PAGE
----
I used to go see that ‘oman quite a bit and even sent some of my friends ter her. One day while I wuz there she told me about this piece of work she did.

“There was a young man and his wife and they worked fer some white folks. They had jest married and wuz trying ter save some money ter buy a home with. All at onct the young man went blind and it almost run him and his wife crazy cause they didn’t know what in the world ter do. Well, somebody told him and her about Mrs. Hirshpath, so they went ter see her. One day, says Mrs. Hirshpath, a big fine carriage drew up in front of her door and the coachman helped him to her door. She asked him who sent him and he told her. She only charged 50¢ for giving advice and after you wuz cured it wuz up ter you to give her what you wanted to. Well, this man gave her 50¢ and she talked ter him. She says, boy, you go home and don’t you put that cap on no more. What cap? he says. That cap you wears ter clean up the stables with, cause somebody done dressed that cap fer you, and every time you perspire and it run down ter your eyes it makes you blind. You jest get that cap and bring it ter me. I’ll fix ’em; they’s trying ter make you blind, but I go let you see. The boy was overjoyed, and sho nuff he went back and brought her that cap, and it wuzn’t long fore he could see good as you and me. He brought that ‘oman $50, but she wouldn’t take but $25 and give the other $25 back ter him.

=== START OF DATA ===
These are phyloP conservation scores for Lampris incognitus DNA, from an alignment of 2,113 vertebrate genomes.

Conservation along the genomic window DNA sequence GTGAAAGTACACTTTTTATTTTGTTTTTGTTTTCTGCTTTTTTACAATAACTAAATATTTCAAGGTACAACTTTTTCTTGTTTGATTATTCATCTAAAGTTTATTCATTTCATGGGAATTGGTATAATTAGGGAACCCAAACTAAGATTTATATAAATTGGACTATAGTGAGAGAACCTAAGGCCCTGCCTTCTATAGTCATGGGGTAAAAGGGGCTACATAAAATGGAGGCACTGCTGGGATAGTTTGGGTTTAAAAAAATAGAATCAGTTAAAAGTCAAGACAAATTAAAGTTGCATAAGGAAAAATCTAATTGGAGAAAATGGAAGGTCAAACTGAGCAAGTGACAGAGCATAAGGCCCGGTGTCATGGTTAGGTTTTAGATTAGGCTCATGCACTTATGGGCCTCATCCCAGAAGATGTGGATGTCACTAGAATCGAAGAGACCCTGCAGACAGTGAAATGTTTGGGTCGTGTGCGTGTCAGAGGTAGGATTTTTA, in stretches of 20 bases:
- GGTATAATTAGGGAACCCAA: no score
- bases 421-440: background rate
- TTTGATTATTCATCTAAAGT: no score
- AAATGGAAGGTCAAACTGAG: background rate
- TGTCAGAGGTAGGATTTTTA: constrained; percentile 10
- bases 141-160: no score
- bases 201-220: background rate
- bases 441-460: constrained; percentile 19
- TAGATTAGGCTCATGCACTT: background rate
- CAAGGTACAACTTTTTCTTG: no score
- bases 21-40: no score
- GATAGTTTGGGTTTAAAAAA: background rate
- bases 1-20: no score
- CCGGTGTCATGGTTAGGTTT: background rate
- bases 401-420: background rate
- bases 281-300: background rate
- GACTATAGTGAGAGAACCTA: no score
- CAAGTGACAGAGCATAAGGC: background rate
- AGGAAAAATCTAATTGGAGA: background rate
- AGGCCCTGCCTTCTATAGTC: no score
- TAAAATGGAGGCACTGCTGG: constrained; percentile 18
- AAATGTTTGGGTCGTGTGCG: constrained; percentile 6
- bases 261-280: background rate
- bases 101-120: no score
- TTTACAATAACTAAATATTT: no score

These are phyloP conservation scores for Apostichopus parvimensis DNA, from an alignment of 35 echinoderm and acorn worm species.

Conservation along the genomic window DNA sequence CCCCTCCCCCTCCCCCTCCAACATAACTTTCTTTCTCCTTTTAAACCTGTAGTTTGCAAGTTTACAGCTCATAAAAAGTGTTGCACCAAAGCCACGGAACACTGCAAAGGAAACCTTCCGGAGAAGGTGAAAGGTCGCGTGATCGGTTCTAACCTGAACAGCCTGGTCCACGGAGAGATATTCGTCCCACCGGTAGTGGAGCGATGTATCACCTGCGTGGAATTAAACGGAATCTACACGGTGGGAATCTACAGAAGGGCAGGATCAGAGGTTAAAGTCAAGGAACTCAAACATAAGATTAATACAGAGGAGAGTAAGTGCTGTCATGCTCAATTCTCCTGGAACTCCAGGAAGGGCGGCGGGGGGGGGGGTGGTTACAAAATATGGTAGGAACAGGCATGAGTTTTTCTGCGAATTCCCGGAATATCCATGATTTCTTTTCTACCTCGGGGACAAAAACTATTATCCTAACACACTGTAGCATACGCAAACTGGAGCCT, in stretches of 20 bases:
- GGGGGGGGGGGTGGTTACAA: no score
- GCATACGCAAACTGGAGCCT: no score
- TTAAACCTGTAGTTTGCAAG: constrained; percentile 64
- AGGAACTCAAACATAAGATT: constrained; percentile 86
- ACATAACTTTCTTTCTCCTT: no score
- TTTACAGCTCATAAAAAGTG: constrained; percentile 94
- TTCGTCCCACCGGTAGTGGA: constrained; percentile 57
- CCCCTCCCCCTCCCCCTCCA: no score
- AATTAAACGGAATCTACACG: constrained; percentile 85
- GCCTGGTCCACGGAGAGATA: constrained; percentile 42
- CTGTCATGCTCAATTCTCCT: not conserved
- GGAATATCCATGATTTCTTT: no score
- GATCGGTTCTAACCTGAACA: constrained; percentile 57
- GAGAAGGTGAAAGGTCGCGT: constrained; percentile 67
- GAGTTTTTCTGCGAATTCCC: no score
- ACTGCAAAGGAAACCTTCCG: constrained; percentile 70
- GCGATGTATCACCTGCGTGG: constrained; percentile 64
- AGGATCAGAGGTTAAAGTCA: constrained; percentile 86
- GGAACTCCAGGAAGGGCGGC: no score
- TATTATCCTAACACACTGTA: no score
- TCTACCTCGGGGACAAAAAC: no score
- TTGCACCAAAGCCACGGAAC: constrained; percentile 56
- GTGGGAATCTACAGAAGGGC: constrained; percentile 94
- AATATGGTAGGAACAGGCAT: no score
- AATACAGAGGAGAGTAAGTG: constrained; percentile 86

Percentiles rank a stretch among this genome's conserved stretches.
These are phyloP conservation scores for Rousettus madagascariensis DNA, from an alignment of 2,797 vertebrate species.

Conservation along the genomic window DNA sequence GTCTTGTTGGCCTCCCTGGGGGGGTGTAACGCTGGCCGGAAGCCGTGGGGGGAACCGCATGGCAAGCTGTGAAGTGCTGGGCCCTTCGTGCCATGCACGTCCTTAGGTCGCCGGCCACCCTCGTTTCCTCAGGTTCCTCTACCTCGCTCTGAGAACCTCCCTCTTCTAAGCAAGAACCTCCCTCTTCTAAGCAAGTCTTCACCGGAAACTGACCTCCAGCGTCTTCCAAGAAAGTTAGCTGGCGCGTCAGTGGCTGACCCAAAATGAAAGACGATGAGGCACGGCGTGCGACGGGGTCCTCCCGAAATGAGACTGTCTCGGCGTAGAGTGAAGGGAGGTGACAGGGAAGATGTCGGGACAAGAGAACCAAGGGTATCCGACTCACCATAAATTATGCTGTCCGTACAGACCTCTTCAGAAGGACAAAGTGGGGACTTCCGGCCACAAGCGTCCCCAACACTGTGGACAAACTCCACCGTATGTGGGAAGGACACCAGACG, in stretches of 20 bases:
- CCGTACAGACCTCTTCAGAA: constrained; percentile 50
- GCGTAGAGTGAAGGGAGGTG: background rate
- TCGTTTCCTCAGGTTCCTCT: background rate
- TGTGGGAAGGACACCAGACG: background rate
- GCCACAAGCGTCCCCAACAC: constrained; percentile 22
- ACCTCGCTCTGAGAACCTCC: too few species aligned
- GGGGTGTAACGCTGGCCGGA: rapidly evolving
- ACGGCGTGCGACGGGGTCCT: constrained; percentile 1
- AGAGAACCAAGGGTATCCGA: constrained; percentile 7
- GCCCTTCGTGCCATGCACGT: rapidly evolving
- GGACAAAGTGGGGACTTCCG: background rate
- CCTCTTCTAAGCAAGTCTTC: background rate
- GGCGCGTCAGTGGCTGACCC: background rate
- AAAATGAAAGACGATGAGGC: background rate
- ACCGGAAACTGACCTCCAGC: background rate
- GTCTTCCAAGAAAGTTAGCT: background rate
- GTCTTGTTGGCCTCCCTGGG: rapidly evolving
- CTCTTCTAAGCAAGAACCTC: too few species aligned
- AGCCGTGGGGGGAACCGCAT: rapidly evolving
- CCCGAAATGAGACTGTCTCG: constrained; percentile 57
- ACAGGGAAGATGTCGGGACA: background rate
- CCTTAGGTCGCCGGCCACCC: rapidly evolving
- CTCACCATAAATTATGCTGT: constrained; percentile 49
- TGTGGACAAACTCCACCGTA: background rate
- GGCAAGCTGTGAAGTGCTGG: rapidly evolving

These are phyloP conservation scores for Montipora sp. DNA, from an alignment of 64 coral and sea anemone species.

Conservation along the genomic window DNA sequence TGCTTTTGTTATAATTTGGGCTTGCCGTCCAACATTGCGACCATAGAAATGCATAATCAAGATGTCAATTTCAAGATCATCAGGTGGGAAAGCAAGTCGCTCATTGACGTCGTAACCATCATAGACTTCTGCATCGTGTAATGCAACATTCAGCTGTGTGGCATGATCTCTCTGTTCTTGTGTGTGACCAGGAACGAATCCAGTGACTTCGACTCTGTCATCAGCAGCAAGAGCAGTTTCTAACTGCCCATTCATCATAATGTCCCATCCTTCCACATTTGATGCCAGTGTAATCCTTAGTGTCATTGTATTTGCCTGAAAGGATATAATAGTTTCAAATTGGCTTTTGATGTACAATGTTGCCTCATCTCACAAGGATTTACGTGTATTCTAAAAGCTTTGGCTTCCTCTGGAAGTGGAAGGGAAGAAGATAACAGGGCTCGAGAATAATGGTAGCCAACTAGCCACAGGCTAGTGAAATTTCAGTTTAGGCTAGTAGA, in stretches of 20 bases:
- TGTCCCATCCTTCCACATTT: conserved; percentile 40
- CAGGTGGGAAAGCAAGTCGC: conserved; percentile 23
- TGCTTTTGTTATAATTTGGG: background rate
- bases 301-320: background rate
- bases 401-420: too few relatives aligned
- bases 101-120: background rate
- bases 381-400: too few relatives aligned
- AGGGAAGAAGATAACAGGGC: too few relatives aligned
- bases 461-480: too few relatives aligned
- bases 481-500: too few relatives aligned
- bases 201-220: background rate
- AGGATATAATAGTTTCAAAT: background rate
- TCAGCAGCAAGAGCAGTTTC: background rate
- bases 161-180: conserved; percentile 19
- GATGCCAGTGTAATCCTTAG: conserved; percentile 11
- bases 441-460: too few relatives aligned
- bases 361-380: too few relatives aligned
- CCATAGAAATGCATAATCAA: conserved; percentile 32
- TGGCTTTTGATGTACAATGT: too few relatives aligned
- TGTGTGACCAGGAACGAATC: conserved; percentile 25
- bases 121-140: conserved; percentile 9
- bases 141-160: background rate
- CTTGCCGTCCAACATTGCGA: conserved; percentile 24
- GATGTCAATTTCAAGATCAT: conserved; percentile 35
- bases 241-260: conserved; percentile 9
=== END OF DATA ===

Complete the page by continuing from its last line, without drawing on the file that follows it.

“What I done told you is the trufe, every word of it; I know some other things that happened but you come back anudder day fer that.”


Federal Writers' Project. WPA Slave Narratives. Web. 2007-2024. The WPA Slave Narratives must be used with care. There is, of course, the problem of confusion in memory resulting from (73+ years) of the participants. In addition, inexperienced interviewers sometimes pursued question lines related to their own interests and perspectives and attempted to capture the colloquialism of the informant's speech. The interviews provide fascinating insight and surprisingly candid information, however.